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Rolling rather than folding clothes saves space if you are trying to pack all your holiday needs in carry-on bag to avoid checked baggage being lost or delayed at understaffed airports this summer. Photo: Shutterstock

How to pack light and avoid lost or delayed baggage this summer – curate your wardrobe and fit everything in a carry-on bag

  • Post-pandemic staff shortages are causing chaos at airports around the world. Avoid holiday stress by following these tips, designed to help you pack light
  • No matter which airline you fly with, rolling your clothes, thinking about space, and mixing outfits will reduce the amount of baggage – and stress – you have

I always wanted to be part of the hand-baggage-only crowd – the people who smugly stepped off the plane and into a taxi and were sipping a cocktail while I was still struggling with my oversized suitcase. But having to decant my moisturiser and only bring one book never made it feel worthwhile.

Until now, that is.

Wherever you are in Europe or the United States, airport chaos reigns. In Amsterdam, people are waiting six hours for their baggage; in Nice in the South of France, bags are being lost every day and in London – where I live – frazzled baggage handlers are breaking down in tears when they’re interviewed by the media.

Why is this happening? A mix of post-pandemic staff shortages and a busier-than-expected summer season, but the result is that anyone flying away for the summer should think light.

Build your outfits one by one and arrange them in piles – you can even add specific underwear so it’s complete
Sophie Liard, organisational expert
Not that this is easy in 2022. Many short-haul airlines insist paid-for cabin bags weigh under 15kg (33lb); considering the suitcases themselves usually come in at about 4kg, these companies seem to be suggesting we approach our holiday packing with an outlook even Marie Kondo might find draconian.

Take heart, however, in the fact that there are a few tips and tricks you can follow to make the process a lot less painful (and allow you to wear more than one dress). “Begin by writing down the events you’ll need an outfit for – from day trips to pool days,” says organisational expert Sophie Liard.

Luggage piles up at Roissy Airport outside Paris. Photo: EPA-EFE
“This way, you’ll pack smarter and avoid overpacking. Build your outfits one by one and arrange them in piles – you can even add specific underwear so it’s complete. Once finished, add a Post-it note to each pile so you can see it’s ready for packing.

“You’ll find this process gives you ideas of how to mix and match your clothes, building multiple outfits out of fewer core items.”

Then think very carefully about shoes. How likely, really, are you to go on a run? If the answer is “not very” then please leave your trainers at home – they’re big, bulky and will take up half the suitcase.

How to pack a suitcase like a pro: the six secrets to travelling light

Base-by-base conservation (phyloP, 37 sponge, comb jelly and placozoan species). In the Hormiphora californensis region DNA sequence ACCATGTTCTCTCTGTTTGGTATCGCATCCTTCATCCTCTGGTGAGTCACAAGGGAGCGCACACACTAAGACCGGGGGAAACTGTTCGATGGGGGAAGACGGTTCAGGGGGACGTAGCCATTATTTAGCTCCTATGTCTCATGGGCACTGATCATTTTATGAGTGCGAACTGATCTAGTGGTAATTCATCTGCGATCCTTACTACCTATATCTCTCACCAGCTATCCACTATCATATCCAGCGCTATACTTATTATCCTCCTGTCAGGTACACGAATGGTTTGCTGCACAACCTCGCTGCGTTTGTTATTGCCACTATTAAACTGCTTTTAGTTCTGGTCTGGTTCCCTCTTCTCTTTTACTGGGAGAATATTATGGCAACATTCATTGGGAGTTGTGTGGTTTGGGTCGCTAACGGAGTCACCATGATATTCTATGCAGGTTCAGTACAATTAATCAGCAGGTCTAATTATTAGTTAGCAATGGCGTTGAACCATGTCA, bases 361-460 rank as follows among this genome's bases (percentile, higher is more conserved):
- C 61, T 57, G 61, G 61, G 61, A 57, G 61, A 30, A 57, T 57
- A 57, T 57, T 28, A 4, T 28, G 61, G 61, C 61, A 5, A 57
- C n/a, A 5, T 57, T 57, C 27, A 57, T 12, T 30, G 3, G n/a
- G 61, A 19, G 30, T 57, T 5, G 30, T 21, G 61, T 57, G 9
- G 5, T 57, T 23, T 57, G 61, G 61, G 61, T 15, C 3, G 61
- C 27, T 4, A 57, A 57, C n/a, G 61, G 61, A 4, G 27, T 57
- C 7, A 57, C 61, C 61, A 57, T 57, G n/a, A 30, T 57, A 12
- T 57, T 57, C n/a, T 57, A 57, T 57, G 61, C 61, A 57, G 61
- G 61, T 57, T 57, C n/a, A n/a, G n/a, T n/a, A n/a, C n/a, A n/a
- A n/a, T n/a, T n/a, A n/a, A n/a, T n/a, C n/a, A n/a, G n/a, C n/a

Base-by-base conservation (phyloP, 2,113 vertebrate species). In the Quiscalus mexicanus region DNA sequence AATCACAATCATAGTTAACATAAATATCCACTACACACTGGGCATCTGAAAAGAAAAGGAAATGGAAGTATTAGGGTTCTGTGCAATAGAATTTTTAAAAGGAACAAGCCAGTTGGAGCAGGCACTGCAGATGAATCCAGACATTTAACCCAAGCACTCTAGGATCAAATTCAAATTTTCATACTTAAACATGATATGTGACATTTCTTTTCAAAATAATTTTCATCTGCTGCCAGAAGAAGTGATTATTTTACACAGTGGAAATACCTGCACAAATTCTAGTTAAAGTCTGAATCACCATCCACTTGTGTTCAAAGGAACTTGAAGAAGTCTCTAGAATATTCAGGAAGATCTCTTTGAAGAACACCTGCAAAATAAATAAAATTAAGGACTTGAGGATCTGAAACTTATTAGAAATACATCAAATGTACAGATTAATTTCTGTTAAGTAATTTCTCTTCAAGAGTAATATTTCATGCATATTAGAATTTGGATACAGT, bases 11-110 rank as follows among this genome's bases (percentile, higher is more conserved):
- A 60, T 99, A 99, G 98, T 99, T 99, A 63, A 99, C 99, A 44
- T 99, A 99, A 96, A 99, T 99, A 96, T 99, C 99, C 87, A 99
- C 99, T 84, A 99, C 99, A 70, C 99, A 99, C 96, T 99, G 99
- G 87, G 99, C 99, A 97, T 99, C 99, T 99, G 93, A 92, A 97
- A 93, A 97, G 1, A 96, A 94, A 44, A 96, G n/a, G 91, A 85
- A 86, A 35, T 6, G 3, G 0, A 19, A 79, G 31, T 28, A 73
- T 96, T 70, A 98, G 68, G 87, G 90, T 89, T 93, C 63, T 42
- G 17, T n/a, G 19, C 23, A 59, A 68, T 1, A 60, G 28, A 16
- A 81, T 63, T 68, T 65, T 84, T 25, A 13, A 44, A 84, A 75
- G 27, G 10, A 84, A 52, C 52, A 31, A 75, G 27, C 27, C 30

In fact, clever planning means you should be able to travel with just one pair of packed shoes (personally, I find black sliders work for beach trips and city visits).
“Remember to use shoe bags – these will keep any buckles or laces tidy, and keep the soles away from your clothes,” says Liard. “Make the most of the space inside your shoes, too – use it to pack socks and even jewellery.”

If, like 56 per cent of people, you fold rather than roll your clothes – shame on you. Rolling each item means that not only do your belongings emerge relatively uncreased at the other end, but you’ll save a lot of space. Or try zip-up bags.


“They are perfect for packing in tidy and organised categories, whatever your preference. You can access your clothes easily and use these in the drawers of your accommodation, too – so anything you don’t end up using is packed and ready to go,” says Liard.

Travellers at understaffed airports such as London Heathrow (above) face long delays at check-in and security and risk checked baggage being delayed or lost. Pack everything in a carry-on to avoid the risk. Photo: AP
Instead of dresses, consider buying co-ords – outfits made from matching colours, prints or fabrics; a dress gives you one outfit, a matching top and skirt or shorts can be paired with everything else in your case.

Put belts around the inside edge of your suitcase, and opt for lightweight fabrics.

If you need something bulkier, then think very carefully about what you wear on the plane, as (thankfully) even the most rule-bound airlines are not yet at the point of weighing passengers.

Being organised and packing well can save significant amounts of time and stress when travelling. Photo: Shutterstock
I’m going to a wedding in France this summer – there are three days of events and the only way I’ll be able to pack enough outfits is if I wear half of them on the plane, making my airport outfit an extension of my wedding wardrobe.
That doesn’t mean turning up to a dawn flight dressed like Mariah Carey, but wearing certain pieces of clothing that are too bulky to pack – trousers and a glitzy jacket I want to wear to one of the events – and always use your beach bag as your travel bag.

“As with packing smart, it’s crucial to shop smart,” says Rich Simmons from styling service Stitch Fix. “The key here is to invest in a few quality pieces that you absolutely love so that you can re-wear and restyle them over the course of your trip.”

I’m always a little wary of preflight shopping. Something strange happens to the almost-on-holiday brain – particularly the brain of anyone who has spent too much time dreaming about a holiday after two years in the same city.

So if you start imagining yourself wafting around in Pucci kaftans when you’re a denim shorts kind of person – stop. The you of tomorrow will thank you for it.